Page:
If only pedestrians would vote with their feet in the various elections, they would get more space to walk. That is my belief, after watching the unconcern of our elected representatives to the plight of the most numerous and least secure category of road users.
In a country with huge health concerns such as diabetes and hypertension, especially in urban areas, one would expect that our elected worthies, whether in Parliament, in the State legislatures or at least the civic bodies would strike a blow for walkers. They never do. On the contrary, they are forever bending over backwards to serve the automotive lobby, and their friends engaged in the business of building flyovers.
To this indifferent lot (who actually deserve to be described in much stronger terms) the group of disabled people who conducted an audit of walking facilities in South Chennai recently must matter little. After all, in a city in which able-bodied individuals find walking a challenge, what prospects can a group of disabled children and their attendants look for?
With some determination, though, this group can make itself heard. The effort to unite them is being taken by some activists, and they will no doubt be heartened by the work of the Madras Institute of Development Studies (MIDS). The MIDS is conducting an audit of how friendly Chennai is to those of us who use Shank’s Pony to get around.
The report on the first such audit published by The Hindu is here.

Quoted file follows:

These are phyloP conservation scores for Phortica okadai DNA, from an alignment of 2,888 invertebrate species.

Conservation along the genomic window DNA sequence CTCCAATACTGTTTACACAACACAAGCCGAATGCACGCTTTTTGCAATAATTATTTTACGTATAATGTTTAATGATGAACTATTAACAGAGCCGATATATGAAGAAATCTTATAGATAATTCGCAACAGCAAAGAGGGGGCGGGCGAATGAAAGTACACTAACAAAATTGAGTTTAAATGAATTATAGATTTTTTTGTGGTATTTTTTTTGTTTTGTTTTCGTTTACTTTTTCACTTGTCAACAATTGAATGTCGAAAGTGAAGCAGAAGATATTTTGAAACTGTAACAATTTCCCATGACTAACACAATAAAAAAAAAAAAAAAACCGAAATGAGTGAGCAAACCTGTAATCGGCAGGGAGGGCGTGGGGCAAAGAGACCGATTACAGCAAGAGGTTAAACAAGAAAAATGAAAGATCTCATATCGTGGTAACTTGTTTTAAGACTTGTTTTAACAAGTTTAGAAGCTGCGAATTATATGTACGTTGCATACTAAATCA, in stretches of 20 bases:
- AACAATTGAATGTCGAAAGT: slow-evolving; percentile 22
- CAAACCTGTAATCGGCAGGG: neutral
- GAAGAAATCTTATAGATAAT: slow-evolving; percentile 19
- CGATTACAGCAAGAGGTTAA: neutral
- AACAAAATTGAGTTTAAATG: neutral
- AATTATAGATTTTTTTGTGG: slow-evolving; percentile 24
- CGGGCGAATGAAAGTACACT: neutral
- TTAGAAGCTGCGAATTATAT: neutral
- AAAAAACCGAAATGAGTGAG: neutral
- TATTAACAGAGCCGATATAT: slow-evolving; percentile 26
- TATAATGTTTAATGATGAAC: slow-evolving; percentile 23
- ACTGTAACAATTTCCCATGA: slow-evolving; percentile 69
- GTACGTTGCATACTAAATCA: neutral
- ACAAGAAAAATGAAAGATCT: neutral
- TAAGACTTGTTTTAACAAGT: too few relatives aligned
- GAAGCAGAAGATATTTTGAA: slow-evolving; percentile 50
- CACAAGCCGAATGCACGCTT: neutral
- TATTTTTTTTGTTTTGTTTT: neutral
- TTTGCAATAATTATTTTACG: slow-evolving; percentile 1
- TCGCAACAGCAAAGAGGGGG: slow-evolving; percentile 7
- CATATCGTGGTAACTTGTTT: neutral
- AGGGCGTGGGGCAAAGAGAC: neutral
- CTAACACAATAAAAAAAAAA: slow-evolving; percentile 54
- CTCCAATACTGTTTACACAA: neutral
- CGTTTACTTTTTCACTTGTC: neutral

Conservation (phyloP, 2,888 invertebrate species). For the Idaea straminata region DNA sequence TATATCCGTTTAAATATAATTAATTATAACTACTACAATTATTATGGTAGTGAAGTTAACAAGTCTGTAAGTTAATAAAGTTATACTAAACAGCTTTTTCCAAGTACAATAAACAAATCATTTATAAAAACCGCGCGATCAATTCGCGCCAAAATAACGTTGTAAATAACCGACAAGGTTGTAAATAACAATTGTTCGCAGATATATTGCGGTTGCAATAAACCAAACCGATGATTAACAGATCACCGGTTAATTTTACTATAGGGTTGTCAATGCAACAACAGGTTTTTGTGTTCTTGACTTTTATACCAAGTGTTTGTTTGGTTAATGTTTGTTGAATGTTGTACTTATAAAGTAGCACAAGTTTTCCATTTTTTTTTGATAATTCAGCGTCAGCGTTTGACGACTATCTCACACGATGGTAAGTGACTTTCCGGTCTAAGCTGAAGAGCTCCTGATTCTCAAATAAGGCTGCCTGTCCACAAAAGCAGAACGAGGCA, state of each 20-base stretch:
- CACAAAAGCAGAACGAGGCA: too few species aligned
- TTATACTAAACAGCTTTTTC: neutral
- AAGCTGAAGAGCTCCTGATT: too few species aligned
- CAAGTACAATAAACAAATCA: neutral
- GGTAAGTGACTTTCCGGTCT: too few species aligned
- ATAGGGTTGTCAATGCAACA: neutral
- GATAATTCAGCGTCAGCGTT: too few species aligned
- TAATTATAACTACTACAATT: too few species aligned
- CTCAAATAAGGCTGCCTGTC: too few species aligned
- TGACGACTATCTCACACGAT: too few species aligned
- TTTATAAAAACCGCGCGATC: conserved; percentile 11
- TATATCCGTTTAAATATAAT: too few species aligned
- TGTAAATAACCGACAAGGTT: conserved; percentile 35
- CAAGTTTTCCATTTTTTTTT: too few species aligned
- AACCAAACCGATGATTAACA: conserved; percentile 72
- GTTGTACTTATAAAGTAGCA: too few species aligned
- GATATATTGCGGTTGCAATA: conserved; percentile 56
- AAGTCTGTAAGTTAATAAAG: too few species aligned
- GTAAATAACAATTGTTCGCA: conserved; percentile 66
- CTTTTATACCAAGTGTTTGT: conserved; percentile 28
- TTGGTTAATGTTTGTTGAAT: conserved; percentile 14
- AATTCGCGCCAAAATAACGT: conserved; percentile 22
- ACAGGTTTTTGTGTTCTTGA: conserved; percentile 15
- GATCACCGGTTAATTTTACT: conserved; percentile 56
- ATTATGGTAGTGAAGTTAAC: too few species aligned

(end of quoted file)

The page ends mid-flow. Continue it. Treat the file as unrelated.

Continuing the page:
Like most Indian cities and towns, Chennai is a pedestrian’s ultimate horror. That I believe is the result of treadmills replacing walking paths: our political leaders do not walk along roads, our bureaucrats will not walk, and our opinion makers in other walks of life, including diabetologists, cardiologists and orthopaedicians, will also not walk. If they did, we would have wide footpaths and useable ones at that. Instead, we have ever widening roads and flyovers to carry ever increasing numbers of Scorpios, Innovas, Taveras, Sumos and what not, with a cavernous appetite for our meagre, broken and crumbling footpaths.
As I think of our mad vehicular traffic that insists on flattening any civilised system that threatens to slow it down, I remember the contrasting scenes that I witnessed in the university town of Cambridge in the UK a decade ago. The narrow roads in Cambridge had, even in 1998, rising bollards — mechanically operated foot-high dividers that would rise up from the road surface after allowing only public vehicles such as buses to pass using sensor technology — in specified areas.
In our most crowded city roads, why cannot there be rising bollards that function once every 5 minutes or so, allowing pedestrians to cross? Our metallic monsters would fear these rising metallic barriers, and automatically slow down, reducing our blood pressure and enabling everyone, young, old and disabled, to cross without fear. This is technologically possible in cities that are ready to spend billions on other infrastructure. Money cannot be the problem.
To me, pedestrian rights is an issue which is only now attaining critical mass. And we will keep up the pressure.